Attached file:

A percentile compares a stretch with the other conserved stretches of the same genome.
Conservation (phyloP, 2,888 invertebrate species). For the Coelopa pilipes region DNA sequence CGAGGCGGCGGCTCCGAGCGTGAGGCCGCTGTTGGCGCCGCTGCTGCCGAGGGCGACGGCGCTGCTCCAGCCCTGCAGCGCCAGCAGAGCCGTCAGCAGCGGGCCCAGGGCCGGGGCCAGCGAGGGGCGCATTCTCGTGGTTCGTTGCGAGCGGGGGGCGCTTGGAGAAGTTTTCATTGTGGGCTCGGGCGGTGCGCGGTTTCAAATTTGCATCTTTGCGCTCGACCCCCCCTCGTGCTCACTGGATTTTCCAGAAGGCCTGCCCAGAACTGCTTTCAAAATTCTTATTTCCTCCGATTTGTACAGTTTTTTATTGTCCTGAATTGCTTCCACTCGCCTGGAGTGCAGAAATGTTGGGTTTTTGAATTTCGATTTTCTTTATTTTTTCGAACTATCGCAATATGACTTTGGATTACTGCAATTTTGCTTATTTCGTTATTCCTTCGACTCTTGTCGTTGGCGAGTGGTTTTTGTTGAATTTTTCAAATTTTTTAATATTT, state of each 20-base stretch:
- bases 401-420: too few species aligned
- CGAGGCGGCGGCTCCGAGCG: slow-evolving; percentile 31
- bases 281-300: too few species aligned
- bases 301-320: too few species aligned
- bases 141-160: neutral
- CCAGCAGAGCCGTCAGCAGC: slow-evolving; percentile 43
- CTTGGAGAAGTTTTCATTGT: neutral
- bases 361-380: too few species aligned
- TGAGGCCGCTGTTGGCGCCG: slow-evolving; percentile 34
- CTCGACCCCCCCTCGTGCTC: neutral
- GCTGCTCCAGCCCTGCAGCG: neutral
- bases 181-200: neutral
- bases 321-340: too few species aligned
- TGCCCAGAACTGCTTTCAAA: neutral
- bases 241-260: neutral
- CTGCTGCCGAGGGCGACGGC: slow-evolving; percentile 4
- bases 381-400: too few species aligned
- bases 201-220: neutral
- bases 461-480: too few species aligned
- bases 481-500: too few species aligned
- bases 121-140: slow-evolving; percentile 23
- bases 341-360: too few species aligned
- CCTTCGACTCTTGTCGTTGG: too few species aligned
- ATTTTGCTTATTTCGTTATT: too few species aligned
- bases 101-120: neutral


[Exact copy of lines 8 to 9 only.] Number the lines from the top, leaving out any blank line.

- CCAGCAGAGCCGTCAGCAGC: slow-evolving; percentile 43
- CTTGGAGAAGTTTTCATTGT: neutral